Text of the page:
When it comes to planning employee training, HR managers often find themselves agonizing over which to prioritize: hard skills or soft skills? And even if that question has been settled, another still remains – which particular skills within each category are the most important for your team?
If you decide to train exclusively in hard skills, you’ll end up with technically capable professionals, but ones with weak social and management skills. On the other hand, what would you think of an administrative worker who, in addition to treating you badly, could not provide a solution to simple queries? A lack of training in soft skills can have numerous consequences for your company, such as loss of competitiveness and income, a low level of commitment, or general communication problems.
So, which of the two is more important? To help you answer this crucial question, we’ll be defining what soft and hard skills are, how exactly they differ, and finally sharing the pros and cons of each one.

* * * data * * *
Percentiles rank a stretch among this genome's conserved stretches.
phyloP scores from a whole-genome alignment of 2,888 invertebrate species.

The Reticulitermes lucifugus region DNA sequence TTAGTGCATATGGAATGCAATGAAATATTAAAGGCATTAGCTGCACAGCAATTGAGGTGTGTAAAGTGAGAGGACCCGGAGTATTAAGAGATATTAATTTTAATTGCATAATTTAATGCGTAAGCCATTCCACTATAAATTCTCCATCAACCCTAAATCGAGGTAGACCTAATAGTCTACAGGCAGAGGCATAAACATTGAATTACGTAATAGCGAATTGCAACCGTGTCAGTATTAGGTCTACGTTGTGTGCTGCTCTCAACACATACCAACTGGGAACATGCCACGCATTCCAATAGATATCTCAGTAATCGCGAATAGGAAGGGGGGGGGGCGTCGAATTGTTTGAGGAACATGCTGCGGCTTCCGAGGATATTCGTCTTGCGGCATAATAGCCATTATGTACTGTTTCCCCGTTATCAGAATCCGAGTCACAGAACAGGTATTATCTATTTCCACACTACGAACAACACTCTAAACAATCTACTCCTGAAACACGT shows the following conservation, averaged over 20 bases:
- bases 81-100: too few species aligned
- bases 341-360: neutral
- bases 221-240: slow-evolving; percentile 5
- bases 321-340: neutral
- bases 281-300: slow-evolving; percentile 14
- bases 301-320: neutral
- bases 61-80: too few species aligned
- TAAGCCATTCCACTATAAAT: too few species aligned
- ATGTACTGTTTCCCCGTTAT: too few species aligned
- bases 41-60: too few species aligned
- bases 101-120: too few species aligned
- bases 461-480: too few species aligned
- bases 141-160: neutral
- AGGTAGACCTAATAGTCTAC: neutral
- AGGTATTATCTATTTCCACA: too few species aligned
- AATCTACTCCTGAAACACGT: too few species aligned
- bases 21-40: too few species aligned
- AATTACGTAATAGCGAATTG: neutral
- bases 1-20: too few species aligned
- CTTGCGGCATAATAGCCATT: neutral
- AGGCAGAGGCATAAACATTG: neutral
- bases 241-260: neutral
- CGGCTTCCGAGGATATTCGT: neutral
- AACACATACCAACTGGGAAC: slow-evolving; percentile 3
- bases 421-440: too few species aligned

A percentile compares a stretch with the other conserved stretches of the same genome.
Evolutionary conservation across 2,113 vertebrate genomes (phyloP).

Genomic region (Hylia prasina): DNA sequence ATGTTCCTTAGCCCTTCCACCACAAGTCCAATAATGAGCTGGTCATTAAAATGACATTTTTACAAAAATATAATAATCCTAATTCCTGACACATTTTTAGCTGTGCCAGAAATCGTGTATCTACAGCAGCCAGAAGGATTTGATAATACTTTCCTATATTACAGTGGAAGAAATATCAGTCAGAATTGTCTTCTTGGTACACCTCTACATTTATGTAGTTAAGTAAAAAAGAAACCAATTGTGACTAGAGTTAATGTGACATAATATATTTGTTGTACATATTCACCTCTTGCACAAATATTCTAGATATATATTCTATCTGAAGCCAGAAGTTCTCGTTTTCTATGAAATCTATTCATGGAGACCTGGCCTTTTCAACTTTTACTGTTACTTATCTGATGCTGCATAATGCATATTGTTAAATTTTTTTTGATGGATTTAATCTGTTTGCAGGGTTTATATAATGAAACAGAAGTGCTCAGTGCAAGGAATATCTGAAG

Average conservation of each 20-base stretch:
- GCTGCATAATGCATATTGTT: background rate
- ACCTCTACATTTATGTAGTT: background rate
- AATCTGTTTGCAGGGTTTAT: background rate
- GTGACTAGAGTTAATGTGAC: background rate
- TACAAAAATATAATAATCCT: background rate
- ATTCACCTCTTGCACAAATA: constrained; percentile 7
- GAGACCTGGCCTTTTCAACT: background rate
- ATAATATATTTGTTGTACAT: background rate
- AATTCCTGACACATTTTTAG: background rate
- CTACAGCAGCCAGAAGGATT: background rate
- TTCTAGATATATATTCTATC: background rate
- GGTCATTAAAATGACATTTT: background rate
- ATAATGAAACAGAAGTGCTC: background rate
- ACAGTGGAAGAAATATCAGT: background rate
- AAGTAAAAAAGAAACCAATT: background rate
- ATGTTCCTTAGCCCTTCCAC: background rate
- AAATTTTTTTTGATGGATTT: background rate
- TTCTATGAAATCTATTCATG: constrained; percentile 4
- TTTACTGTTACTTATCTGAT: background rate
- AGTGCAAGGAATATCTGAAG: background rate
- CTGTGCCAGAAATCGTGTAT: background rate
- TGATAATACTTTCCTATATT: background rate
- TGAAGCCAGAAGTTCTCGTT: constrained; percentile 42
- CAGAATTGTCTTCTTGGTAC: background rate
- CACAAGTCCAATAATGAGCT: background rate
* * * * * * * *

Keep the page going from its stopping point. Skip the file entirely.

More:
What Are Soft Skills?
Soft skills are social and emotional interpersonal skills that relate to the personality traits of each individual worker. These skills allow professionals to work as a team, communicate and collaborate to achieve the wider objectives of a company, and maintain a good working environment.
Although they may at first seem less important than the hard skills which govern technical ability, soft skills are in fact currently considered more relevant, due to ongoing changes in the labor market.
Hard Skills vs Soft skills – How Exactly Do They Differ?
Today, when most people hear the words ‘job skills’, they automatically think of hard skills. Unlike soft skills, hard skills are technical skills that are required to carry out a task correctly – for example, language proficiency, data analysis, server maintenance, or graphic design. Although both types of skills are very important within the world of work, they are also very different:
|Differencies||Hard skills||Soft skills|
|Nature of skills||Specific technical skills||Social and emotional skills|
|How are they learnt?||Only formal apprenticeships||Learnt through experience|